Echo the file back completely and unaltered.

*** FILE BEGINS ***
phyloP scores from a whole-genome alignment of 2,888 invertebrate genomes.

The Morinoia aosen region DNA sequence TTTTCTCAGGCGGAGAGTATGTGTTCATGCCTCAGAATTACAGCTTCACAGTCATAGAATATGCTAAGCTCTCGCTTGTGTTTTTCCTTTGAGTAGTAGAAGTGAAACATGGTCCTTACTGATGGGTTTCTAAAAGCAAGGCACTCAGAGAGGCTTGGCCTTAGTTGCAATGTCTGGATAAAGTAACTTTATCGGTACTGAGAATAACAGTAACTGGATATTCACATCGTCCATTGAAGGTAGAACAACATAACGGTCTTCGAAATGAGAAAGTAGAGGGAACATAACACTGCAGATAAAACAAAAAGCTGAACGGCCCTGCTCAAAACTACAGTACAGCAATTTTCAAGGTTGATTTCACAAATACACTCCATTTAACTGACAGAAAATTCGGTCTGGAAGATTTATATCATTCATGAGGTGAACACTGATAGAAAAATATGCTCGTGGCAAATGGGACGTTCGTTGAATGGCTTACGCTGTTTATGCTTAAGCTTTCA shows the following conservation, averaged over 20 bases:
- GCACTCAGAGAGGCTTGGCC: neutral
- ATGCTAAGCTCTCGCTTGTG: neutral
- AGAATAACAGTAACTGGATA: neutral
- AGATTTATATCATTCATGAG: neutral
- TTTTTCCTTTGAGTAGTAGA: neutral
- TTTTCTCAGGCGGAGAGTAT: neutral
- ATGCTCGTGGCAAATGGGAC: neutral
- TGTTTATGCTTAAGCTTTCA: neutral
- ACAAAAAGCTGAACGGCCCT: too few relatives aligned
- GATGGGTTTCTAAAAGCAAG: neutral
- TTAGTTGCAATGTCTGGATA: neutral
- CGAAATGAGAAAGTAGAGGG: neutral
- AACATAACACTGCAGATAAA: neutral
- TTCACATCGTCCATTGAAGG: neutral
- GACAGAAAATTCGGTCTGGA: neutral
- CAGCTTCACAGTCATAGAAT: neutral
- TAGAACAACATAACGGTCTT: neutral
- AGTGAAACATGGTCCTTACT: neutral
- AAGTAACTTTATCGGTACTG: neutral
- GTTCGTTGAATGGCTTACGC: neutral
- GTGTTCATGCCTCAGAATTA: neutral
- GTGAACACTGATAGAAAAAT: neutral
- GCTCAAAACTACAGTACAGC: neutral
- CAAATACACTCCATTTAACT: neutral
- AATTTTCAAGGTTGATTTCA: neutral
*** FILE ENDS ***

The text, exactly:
phyloP scores from a whole-genome alignment of 2,888 invertebrate genomes.

The Morinoia aosen region DNA sequence TTTTCTCAGGCGGAGAGTATGTGTTCATGCCTCAGAATTACAGCTTCACAGTCATAGAATATGCTAAGCTCTCGCTTGTGTTTTTCCTTTGAGTAGTAGAAGTGAAACATGGTCCTTACTGATGGGTTTCTAAAAGCAAGGCACTCAGAGAGGCTTGGCCTTAGTTGCAATGTCTGGATAAAGTAACTTTATCGGTACTGAGAATAACAGTAACTGGATATTCACATCGTCCATTGAAGGTAGAACAACATAACGGTCTTCGAAATGAGAAAGTAGAGGGAACATAACACTGCAGATAAAACAAAAAGCTGAACGGCCCTGCTCAAAACTACAGTACAGCAATTTTCAAGGTTGATTTCACAAATACACTCCATTTAACTGACAGAAAATTCGGTCTGGAAGATTTATATCATTCATGAGGTGAACACTGATAGAAAAATATGCTCGTGGCAAATGGGACGTTCGTTGAATGGCTTACGCTGTTTATGCTTAAGCTTTCA shows the following conservation, averaged over 20 bases:
- GCACTCAGAGAGGCTTGGCC: neutral
- ATGCTAAGCTCTCGCTTGTG: neutral
- AGAATAACAGTAACTGGATA: neutral
- AGATTTATATCATTCATGAG: neutral
- TTTTTCCTTTGAGTAGTAGA: neutral
- TTTTCTCAGGCGGAGAGTAT: neutral
- ATGCTCGTGGCAAATGGGAC: neutral
- TGTTTATGCTTAAGCTTTCA: neutral
- ACAAAAAGCTGAACGGCCCT: too few relatives aligned
- GATGGGTTTCTAAAAGCAAG: neutral
- TTAGTTGCAATGTCTGGATA: neutral
- CGAAATGAGAAAGTAGAGGG: neutral
- AACATAACACTGCAGATAAA: neutral
- TTCACATCGTCCATTGAAGG: neutral
- GACAGAAAATTCGGTCTGGA: neutral
- CAGCTTCACAGTCATAGAAT: neutral
- TAGAACAACATAACGGTCTT: neutral
- AGTGAAACATGGTCCTTACT: neutral
- AAGTAACTTTATCGGTACTG: neutral
- GTTCGTTGAATGGCTTACGC: neutral
- GTGTTCATGCCTCAGAATTA: neutral
- GTGAACACTGATAGAAAAAT: neutral
- GCTCAAAACTACAGTACAGC: neutral
- CAAATACACTCCATTTAACT: neutral
- AATTTTCAAGGTTGATTTCA: neutral